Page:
(Tex. Civ. App.), 55 8. W. Rep.

Digitized by



[2d Ed.

§ 4645. When Servant Not Presumed to have Knowledge of De-
fect or Banger. — The servant will not be presumed to have knowledge
of the defect or danger, in the absence of evidence tending to show
actual knowledge, (1) where he has no duty to perform with respect
to the dangerous structure, machine, or appliance from which the
injury to him proceeds; 28 (2) where the employ 6 is unskilled and in-
experienced with respect to the nature of the particular structure,
machine, or appliance; 29 (3) where the employe^ although required
to work with a particular machine, has not sufficient skill to determine,
from an external inspection, its unfitness for use; 30 (4) where the ex-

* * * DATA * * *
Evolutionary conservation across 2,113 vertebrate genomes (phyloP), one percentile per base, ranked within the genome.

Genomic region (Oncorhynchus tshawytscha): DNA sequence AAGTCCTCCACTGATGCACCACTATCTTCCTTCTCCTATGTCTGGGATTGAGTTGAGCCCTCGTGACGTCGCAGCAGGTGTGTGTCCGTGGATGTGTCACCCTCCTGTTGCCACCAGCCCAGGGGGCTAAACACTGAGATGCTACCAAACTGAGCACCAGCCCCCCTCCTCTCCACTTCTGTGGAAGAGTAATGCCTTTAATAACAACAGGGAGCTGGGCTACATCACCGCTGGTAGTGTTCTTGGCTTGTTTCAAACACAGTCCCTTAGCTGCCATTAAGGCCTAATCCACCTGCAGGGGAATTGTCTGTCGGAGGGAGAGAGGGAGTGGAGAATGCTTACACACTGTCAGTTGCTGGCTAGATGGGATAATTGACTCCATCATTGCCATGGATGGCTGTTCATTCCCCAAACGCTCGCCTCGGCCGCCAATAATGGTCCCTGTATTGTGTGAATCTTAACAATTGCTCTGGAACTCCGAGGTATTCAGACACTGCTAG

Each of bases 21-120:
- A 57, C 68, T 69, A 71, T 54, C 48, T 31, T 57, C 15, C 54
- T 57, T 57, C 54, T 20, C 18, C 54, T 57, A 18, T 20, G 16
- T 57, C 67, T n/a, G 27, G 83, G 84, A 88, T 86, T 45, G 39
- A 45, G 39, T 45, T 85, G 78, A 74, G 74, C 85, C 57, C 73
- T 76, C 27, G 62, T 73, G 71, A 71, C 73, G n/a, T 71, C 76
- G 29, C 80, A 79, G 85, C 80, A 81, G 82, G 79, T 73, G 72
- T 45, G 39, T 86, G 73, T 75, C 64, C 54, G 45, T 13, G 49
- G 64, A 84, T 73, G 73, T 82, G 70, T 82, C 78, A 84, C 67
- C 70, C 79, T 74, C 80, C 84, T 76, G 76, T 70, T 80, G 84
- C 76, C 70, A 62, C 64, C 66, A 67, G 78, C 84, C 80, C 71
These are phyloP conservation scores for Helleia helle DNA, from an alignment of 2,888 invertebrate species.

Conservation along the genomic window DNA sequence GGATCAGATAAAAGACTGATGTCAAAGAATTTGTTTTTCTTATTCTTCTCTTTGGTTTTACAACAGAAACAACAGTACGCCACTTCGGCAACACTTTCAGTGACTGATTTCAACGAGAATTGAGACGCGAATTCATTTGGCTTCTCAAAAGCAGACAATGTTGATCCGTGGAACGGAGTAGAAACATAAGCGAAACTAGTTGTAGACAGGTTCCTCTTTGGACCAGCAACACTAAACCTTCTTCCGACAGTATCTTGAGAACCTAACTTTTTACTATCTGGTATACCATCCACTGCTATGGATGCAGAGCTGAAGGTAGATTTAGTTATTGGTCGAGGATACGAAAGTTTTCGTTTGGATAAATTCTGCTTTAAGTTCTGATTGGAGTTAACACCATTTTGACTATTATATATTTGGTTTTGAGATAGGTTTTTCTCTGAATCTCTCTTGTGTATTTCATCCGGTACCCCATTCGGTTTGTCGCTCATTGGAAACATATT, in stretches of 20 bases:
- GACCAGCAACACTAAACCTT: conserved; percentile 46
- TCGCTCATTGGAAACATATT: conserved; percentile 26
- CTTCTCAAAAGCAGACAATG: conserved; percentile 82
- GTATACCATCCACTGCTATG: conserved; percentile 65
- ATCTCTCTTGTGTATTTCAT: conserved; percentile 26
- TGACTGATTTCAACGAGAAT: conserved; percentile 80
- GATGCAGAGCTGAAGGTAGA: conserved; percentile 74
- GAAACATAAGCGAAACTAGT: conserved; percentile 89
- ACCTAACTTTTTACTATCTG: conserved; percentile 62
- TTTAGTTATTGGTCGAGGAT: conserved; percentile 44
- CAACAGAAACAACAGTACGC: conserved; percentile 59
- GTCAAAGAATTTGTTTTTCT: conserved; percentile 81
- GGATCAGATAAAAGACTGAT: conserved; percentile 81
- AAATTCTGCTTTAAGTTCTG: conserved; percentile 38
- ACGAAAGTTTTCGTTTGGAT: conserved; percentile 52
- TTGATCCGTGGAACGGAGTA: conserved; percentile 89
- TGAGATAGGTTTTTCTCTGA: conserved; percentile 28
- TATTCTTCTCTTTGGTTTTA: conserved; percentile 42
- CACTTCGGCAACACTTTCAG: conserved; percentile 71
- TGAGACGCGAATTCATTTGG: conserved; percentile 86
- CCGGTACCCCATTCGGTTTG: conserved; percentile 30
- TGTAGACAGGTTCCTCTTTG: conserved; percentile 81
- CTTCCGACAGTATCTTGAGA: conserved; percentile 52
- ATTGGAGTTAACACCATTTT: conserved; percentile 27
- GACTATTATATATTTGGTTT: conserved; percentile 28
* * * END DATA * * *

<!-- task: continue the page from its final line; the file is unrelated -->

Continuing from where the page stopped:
perience of the servant with respect to the premises about which he is
required to work, has been short and desultory; 81 (5) where the serv-
ant, although experienced with respect to machines of the kind with
which he is required to work, relies on the duty of his employer to use
proper care in furnishing him with a machine which is safe, and, con-
sequently, is not, as matter of law, chargeable with knowledge that
such care has not been used; 82 (6) where the servant might have dis-

1126; s. c aff'd, sub nom. Quill v.
Houston Ac. R. Co., 93 Tex. 616; s. c.
57 S. W. Rep. 948.

"Georgia Pac. R. Co. v. Davis, 92
Ala. 300; s. c. 9 South. Rep. 252
(trainman having no duties to per-
form with respect to construction
and maintenance of roadway not
chargeable with notice of defects
therein); Alton Paving Ac. Co. v.
Hudson, 176 111. 270; s. c. 52 N. E.
Rep. 256; aff'g s. c. 74 111. App. 612
(one employed to oil the machinery
of a steam-shovel not chargeable, as
matter of law, with knowledge of